EXAM stress, body image and family difficulties are some of the reasons why young people have requested counselling in Shetland’s schools.
By far the most common category for referral is emotional and behavioural issues, with new figures showing 100 requests under this category since the school counselling service launched in October 2020.
But there are also a number of other areas in which young people have sought help. There have been 16 requests where exam stress was a pressing issue, for instance, and 13 for body image.
Other issues include self-harm, bereavement, depression and anxiety, low self-esteem and trauma.
Gender identity and substance use are listed, but as their figures are below five the numbers have been removed to ensure confidentiality.
It comes as a new wellbeing service for children and young people in Shetland is launched this week.
The service, which is called Well Youth, is being led by local mental health charity Mind Your Head with support from NHS Shetland and Shetland Islands Council through Scottish Government funding.
The council’s children services director Helen Budge told a meeting of the education and families committee on Monday that the service was a pilot project.
Meanwhile the universal school counselling service, funded by the Scottish Government, is available to any child or young person aged 10 or over and enrolled in an educational setting.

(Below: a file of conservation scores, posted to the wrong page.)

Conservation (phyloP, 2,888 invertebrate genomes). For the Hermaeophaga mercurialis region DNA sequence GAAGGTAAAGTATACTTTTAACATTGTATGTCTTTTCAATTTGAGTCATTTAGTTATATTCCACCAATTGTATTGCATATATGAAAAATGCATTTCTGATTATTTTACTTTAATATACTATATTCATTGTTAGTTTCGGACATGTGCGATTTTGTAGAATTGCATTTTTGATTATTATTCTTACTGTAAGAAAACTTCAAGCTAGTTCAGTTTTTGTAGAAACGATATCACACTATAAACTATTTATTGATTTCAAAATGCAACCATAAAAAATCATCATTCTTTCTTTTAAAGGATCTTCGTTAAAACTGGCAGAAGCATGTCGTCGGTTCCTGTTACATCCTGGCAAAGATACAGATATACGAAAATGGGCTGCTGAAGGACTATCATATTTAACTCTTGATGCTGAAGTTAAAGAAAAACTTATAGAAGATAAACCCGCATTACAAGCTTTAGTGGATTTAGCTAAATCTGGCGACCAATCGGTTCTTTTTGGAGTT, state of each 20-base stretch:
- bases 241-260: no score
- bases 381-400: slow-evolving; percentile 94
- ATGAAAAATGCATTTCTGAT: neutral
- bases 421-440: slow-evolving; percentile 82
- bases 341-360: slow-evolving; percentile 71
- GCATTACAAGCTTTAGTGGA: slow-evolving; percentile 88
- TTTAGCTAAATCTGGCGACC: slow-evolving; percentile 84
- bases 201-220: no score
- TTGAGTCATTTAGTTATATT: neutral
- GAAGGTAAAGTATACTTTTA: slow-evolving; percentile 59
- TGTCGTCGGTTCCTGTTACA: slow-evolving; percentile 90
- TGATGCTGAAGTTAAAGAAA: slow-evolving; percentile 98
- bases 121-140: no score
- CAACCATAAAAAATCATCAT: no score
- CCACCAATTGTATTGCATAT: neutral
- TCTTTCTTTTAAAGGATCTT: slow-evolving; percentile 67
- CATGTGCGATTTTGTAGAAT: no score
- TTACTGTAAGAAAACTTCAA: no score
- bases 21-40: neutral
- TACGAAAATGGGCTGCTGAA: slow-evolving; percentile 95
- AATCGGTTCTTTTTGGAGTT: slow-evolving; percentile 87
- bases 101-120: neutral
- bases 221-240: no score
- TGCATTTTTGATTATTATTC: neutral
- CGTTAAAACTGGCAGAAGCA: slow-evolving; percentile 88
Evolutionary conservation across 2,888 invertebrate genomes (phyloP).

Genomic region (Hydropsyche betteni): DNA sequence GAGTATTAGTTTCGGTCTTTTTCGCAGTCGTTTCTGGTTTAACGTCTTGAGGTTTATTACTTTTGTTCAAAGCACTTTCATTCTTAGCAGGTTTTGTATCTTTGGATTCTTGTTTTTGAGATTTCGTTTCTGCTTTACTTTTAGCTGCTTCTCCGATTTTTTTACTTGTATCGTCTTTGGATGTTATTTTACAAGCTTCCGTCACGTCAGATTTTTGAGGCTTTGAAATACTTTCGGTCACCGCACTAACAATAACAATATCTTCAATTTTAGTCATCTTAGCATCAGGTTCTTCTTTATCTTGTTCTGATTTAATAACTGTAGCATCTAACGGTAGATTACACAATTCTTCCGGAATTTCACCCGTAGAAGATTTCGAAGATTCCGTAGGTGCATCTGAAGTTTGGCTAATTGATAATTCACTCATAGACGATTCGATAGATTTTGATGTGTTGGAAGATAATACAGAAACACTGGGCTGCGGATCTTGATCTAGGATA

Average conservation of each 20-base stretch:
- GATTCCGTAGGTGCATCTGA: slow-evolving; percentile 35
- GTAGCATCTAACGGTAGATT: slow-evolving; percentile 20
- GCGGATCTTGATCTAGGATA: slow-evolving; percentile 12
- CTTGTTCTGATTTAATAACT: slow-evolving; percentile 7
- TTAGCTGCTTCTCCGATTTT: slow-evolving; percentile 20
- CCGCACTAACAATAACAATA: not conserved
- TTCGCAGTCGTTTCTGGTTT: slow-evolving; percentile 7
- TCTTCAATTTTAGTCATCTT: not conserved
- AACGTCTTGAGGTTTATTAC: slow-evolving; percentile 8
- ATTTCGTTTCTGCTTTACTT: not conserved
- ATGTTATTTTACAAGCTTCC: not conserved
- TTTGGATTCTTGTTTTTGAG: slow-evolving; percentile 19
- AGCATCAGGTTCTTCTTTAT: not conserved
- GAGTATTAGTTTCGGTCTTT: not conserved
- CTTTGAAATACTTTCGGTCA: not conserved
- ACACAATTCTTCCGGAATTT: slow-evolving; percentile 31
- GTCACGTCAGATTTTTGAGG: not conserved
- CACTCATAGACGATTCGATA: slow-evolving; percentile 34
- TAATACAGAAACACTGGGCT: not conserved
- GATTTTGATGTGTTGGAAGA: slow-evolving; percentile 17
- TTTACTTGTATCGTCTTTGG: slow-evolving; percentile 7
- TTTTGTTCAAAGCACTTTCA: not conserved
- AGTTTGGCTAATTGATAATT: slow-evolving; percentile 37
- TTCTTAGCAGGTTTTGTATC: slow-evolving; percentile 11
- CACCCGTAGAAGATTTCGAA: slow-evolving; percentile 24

It has proved busy since its inception in 2020, with some on a waiting list as a result. People of all ages – and across the Shetland – have been supported so far.
The referral data was included in a report called Provision for Children and Young People with Additional Support Needs, which was presented to councillors on Monday.
The report highlighted that additional support needs is a growing area in Shetland, particularly as people start to come through the Covid pandemic.
“There are some children and young people who have weathered the storm with little impact but there are a growing number who are struggling to meet developmental milestones and others who are experiencing difficulties with their emotional wellbeing and mental health,” a covering report added.
“As our knowledge and understanding of the impact grows, we need to respond to this in a timely manner as an early intervention measure and use our resources to support these additional needs as we would with those already described above.”
Inclusion manager Lesley Simpson stressed, though, that a “one size does not fit all” when it comes to supporting young people.
Ten per cent of children in early years and 36 per cent in schools have needs identified within what is called the staged approach of intervention.
Staged intervention begins when a need or a concern is identified that requires assessment and help beyond what is usually delivered to all in the classroom.
The report noted that many children and young people with needs at all stages of intervention have autistic spectrum disorder (ASD).
The number of children with ASD is rising year on year, it adds, and “this rise in neurodiversity must be recognised as a key driver for change”.
There were 60 autism pathway referrals in Shetland in 2021 compared to 29 in 2018.
Committee chairman George Smith said the report was “very timely” – highlighting that early action and intervention is key.
The council’s schools counselling service can be contacted on email@example.com.
Meanwhile NHS Shetland’s mental health team can be contacted on 01595 743006 or firstname.lastname@example.org.
The national Breathing Space helpline is available for anyone needing to speak about their thoughts on 0800 838587.
It is open Monday to Thursday 6pm to 2am and Friday to Monday 6pm to 6am.
Contact details for local mental health charity Mind Your Head can be found on its website.
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